Why Dominic Cummings is going

Laura Kuenssberg
Political editor
@bbclaurakon Twitter

Image source, Reuters

Advisers are meant to be seen, not heard. There has, however, rarely been a political aide more visible than Dominic Cummings.

He first became particularly known to some for his role as the chief of the campaign to leave the EU, then again as Boris Johnson's provocative senior adviser.

But then he found notoriety - and became known to a much wider public who wouldn't always know Westminster figures when, during lockdown, it emerged that the close aide of a prime minister who told people to "Stay at home, save lives, protect the NHS" had made a journey of hundreds of miles from London to Barnard Castle.

Now after boiling tensions in No 10, Mr Cummings is on his way out.

He wrote last year he hoped to make himself "redundant" by the end of 2020 and told me late last night that is what he will do.

There's no question the announcement of his departure by the end of the year was accelerated by turmoil in No 10 in recent days - a swirl of split loyalties and factions.

A No 10 insider told me Mr Cummings "jumped because otherwise he would be pushed soon", suggesting that, in the last few days, the prime minister saw that the former Vote Leave team was just "in it for themselves".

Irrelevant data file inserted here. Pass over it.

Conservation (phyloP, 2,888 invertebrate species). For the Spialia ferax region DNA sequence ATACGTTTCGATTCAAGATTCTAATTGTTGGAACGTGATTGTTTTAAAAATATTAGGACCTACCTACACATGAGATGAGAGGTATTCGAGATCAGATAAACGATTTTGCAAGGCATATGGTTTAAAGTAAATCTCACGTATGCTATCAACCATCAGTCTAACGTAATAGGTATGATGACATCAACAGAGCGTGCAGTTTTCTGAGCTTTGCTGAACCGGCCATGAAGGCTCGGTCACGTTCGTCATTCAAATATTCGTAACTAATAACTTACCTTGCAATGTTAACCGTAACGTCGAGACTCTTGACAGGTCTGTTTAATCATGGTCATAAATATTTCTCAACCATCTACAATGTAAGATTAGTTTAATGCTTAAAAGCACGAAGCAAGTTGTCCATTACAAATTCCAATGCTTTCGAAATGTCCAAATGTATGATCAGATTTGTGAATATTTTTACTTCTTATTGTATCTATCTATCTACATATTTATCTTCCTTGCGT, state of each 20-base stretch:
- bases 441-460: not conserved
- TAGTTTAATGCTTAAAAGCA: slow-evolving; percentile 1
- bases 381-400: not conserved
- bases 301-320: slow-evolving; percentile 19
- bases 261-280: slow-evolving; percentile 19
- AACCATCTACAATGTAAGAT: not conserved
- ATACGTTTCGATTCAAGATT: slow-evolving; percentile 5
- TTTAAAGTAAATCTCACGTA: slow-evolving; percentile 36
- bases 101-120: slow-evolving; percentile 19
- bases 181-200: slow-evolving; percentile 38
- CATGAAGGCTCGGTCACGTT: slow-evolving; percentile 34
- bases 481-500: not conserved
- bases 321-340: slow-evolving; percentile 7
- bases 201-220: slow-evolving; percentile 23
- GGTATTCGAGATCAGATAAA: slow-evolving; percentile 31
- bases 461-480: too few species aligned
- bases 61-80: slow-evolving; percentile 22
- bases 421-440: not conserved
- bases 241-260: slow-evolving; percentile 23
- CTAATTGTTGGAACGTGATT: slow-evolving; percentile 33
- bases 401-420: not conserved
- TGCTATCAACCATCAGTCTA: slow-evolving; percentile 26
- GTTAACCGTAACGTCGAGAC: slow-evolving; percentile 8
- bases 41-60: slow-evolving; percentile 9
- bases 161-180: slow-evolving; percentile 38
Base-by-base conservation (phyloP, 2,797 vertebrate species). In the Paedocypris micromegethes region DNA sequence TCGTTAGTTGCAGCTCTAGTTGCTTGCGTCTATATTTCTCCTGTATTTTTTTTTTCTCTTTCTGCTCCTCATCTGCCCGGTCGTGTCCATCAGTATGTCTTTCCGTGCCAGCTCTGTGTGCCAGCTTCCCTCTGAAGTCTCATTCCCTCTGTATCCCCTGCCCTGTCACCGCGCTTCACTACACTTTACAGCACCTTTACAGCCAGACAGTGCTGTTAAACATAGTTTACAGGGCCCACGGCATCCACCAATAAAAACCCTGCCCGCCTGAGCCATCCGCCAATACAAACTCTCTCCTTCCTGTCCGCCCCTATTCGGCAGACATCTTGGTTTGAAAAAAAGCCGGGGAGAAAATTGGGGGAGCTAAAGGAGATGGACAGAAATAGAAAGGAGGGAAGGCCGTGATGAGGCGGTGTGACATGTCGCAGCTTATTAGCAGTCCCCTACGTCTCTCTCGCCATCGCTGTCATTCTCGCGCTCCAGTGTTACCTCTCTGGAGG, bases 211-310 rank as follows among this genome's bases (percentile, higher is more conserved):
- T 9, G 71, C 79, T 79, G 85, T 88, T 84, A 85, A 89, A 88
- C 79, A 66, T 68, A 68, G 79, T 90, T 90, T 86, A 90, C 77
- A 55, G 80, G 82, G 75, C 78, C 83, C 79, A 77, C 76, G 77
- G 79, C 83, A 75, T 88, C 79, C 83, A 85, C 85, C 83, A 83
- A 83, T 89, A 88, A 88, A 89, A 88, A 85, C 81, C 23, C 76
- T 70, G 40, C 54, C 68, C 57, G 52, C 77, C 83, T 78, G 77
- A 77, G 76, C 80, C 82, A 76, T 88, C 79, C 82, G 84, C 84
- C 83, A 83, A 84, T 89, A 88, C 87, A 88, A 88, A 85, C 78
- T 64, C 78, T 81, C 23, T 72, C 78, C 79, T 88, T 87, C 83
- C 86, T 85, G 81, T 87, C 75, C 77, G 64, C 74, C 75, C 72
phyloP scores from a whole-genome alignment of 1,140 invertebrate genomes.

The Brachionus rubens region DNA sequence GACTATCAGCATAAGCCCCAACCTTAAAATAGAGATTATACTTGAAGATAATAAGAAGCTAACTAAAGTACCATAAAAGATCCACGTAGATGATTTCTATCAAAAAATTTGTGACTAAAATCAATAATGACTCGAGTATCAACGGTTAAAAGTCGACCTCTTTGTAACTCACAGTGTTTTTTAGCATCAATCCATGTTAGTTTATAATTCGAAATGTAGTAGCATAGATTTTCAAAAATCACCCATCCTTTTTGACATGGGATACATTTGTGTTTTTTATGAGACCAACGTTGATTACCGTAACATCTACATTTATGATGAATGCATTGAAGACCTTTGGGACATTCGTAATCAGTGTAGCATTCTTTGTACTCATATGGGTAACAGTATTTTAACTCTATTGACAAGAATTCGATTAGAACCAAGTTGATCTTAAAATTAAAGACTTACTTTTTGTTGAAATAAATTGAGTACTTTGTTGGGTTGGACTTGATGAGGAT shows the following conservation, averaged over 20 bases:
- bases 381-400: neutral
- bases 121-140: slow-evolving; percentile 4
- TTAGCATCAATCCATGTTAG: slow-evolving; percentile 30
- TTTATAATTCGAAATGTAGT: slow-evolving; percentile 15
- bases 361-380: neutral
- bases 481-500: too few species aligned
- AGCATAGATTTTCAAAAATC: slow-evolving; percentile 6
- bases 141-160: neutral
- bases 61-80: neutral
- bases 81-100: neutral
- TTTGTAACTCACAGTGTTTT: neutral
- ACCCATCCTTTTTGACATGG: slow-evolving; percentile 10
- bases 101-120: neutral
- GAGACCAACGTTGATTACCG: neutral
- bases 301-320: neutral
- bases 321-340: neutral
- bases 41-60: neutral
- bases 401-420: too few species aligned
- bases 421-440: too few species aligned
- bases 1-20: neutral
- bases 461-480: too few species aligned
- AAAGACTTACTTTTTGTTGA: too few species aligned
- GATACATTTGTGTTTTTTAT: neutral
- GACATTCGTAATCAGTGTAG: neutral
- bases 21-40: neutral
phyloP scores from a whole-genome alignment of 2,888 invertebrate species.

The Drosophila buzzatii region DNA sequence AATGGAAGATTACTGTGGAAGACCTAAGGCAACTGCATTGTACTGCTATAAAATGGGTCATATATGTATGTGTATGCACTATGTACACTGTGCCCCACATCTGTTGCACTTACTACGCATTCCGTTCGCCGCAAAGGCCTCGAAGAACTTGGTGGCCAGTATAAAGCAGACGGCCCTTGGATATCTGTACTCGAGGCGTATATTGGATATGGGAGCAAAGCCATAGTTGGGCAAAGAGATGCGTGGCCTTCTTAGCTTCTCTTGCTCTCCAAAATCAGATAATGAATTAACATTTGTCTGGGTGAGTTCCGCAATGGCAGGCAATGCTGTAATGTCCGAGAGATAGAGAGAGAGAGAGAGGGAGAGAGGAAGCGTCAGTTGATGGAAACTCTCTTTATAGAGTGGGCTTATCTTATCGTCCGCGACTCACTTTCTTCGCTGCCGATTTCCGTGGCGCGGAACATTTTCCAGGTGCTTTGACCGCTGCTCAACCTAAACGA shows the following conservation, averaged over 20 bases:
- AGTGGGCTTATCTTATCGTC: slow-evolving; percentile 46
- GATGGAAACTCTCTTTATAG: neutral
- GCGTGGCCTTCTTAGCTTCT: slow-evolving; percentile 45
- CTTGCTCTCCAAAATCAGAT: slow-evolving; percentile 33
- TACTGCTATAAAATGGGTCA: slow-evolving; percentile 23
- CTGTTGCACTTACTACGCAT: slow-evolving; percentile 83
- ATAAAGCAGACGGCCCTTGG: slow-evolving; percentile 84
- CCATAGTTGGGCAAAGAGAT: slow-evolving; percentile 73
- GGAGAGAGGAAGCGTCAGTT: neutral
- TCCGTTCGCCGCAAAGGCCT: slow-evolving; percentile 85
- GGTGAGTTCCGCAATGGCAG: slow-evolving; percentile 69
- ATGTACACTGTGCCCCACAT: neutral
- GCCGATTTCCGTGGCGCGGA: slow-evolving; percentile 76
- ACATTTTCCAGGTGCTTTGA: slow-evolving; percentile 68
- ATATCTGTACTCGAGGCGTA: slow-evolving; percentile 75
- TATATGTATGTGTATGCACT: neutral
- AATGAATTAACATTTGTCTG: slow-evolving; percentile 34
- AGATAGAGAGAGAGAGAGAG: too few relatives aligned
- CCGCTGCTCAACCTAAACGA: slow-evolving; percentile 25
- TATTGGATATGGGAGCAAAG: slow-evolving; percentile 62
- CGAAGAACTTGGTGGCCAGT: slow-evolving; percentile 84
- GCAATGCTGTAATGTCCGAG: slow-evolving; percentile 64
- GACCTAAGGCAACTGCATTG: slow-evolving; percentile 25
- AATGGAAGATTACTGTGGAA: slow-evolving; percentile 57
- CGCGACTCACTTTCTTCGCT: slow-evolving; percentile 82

Indeed, for many Conservatives, Mr Cummings' departure, alongside that of Lee Cain, the former director of communications, brings a chance for a reset.

One member of the Cabinet even told me Mr Cummings' exit was a "blessing".

And yet Dominic Cummings was valued hugely by Boris Johnson - one of the relentless architects of the prime minister's path to a hefty majority.

One adviser told me it was a "huge error to let him go" - it would allow the Tories to "regress to being a party of rich southerners and MPs nodding along".

It was perhaps inevitable that the Vote Leave tribe would fight so hard they hurt themselves in the process.

Loved by some, loathed by others, the departure of the Vote Leave duo represents a big change at the highest level of government - Boris Johnson losing two of his aides who became controversial but who were also key to creating the political version of him.

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